Stunning news out of Switzerland this weekend where a Swiss pension fund manager, after calculating that he would save at least 25,000 CHF per year on every CHF 10m deposit due to negative interest rates, decided his clients' money was better off in an insured vault than a bank.
In fact the manager has a fiduciary duty to his clients, and if he can save money based on a technicality, he has to do it.
What happened next is both disturbing and shocking. The bank, which has acquired a reputation refusing to pay out money in such large amounts, told the customer he could not have his money. In a letter to the fund manager the bank stated:
“We are sorry, that within the time period specified, no solution corresponding to your expectations could be found.”
Swiss bank expert Hans Geiger says that this “is most definitely not legal”. The pension fund has a sight account, and has the contractual right to dispose of its money on demand. These types of demand accounts, where all money mus, contractually, be accessible in cash by the client are standard in Switzerland.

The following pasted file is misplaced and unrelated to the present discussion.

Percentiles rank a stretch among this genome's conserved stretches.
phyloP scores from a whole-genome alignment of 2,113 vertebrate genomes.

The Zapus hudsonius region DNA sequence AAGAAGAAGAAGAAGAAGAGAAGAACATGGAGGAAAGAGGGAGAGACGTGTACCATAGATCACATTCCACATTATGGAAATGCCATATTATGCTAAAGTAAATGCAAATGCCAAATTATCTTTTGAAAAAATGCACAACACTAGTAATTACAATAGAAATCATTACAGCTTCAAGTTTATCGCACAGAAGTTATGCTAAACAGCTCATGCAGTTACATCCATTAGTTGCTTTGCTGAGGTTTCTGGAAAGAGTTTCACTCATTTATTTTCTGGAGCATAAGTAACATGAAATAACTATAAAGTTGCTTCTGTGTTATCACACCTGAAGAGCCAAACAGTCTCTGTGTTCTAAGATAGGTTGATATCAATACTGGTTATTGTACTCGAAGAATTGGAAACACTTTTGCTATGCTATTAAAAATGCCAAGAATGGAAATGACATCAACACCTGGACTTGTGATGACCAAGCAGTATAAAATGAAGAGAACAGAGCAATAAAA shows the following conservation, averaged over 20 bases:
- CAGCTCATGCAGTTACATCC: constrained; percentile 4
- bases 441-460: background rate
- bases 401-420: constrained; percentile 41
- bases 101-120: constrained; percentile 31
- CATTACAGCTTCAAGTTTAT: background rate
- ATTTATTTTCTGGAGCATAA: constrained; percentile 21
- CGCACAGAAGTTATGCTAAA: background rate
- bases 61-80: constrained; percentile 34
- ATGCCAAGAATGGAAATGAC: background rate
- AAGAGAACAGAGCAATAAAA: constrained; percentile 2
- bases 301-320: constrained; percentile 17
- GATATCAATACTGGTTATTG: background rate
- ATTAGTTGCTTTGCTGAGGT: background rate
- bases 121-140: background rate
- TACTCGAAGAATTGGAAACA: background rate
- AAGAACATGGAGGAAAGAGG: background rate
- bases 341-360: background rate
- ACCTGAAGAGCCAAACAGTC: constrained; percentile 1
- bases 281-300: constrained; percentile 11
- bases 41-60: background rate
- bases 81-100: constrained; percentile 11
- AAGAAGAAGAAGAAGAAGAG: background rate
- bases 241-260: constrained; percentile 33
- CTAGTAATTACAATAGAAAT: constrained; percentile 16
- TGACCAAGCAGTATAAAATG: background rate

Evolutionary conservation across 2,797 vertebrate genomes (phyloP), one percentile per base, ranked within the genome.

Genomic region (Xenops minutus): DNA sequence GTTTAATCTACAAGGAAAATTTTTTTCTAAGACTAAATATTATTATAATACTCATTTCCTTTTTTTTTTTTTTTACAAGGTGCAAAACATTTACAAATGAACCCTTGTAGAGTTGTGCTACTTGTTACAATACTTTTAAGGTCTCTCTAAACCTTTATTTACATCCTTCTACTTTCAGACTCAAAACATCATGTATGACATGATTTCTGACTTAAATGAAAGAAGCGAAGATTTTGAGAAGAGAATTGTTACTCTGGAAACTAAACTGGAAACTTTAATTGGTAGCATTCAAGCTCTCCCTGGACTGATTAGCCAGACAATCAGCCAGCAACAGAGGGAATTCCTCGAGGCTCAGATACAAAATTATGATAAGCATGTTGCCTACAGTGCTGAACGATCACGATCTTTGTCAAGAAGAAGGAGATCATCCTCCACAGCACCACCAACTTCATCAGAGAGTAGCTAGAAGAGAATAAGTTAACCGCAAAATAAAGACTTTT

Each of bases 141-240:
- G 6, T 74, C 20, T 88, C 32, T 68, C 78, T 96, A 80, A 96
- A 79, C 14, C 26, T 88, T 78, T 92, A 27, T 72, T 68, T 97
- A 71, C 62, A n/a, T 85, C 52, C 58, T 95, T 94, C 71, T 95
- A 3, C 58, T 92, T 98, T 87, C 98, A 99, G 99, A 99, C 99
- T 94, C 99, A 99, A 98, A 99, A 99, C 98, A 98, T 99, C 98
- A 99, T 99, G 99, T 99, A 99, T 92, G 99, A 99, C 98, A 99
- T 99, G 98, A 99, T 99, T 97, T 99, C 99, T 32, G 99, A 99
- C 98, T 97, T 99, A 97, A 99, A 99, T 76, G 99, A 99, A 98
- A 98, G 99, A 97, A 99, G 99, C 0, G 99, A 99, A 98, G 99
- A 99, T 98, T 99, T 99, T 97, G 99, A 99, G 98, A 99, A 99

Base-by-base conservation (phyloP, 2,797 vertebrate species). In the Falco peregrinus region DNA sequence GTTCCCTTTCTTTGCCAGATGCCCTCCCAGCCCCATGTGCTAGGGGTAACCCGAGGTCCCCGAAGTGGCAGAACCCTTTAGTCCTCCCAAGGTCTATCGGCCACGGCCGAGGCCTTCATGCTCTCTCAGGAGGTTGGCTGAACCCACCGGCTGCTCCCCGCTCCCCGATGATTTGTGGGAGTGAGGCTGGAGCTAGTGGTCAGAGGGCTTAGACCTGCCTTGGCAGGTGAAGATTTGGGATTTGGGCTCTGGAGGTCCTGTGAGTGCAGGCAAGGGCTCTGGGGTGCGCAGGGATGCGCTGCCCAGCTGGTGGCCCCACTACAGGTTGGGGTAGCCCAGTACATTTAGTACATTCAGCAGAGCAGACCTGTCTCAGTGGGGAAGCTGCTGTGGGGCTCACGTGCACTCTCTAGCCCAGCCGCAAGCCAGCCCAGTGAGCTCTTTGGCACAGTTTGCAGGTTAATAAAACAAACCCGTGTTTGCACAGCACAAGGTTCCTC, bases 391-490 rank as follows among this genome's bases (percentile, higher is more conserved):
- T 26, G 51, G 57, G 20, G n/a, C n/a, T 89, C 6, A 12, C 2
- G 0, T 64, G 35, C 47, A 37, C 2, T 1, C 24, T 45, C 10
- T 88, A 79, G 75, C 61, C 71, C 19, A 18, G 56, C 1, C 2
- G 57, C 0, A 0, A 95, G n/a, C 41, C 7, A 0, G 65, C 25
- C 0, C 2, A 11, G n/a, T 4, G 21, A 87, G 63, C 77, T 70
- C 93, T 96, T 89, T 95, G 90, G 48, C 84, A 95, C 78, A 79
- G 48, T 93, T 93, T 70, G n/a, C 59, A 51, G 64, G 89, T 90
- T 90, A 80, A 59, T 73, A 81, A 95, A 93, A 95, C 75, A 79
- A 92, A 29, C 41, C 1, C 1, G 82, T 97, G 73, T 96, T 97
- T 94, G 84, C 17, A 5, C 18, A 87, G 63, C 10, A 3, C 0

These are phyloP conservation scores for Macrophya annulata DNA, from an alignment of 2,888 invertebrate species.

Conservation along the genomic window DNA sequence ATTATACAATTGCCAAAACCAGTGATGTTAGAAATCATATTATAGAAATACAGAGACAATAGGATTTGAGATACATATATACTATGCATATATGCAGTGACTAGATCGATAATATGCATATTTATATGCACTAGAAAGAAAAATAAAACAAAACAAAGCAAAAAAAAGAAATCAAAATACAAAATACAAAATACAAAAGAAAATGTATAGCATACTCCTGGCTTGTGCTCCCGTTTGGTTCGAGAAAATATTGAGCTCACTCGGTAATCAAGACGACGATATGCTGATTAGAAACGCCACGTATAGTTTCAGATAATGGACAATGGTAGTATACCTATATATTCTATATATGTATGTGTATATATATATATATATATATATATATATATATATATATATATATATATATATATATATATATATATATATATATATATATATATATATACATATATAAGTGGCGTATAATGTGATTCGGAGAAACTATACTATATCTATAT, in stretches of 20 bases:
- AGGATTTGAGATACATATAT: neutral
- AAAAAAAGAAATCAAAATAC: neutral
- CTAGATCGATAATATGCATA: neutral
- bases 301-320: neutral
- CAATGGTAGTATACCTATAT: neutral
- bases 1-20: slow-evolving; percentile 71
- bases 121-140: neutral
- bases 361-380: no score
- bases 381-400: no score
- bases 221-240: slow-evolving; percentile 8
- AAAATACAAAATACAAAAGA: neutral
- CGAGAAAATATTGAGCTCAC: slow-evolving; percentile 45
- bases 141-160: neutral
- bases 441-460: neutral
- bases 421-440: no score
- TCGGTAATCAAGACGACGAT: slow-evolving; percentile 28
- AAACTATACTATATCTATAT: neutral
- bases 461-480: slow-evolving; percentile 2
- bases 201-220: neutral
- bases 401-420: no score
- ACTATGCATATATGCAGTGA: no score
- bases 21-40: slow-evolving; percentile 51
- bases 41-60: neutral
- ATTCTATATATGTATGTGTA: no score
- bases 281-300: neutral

To not honor the request exposes deep trouble in both the banking system (which may be much weaker than it appears) and personal freedom (as banks now own your money, not you)
The policy of withdrawing one’s cash is evidently regarded as “interference with the SNB’s monetary policy goals” by both Swiss banks and regulators.
While troubling here at home, where our country has long prided itself on being the land of the free, Switzerland too regularly makes it to the top three on the list of countries with the highest degree of economic freedom.
It seems things both at home and around the world are changing for personal privacy and financial freedom. In short, the war on cash marches on.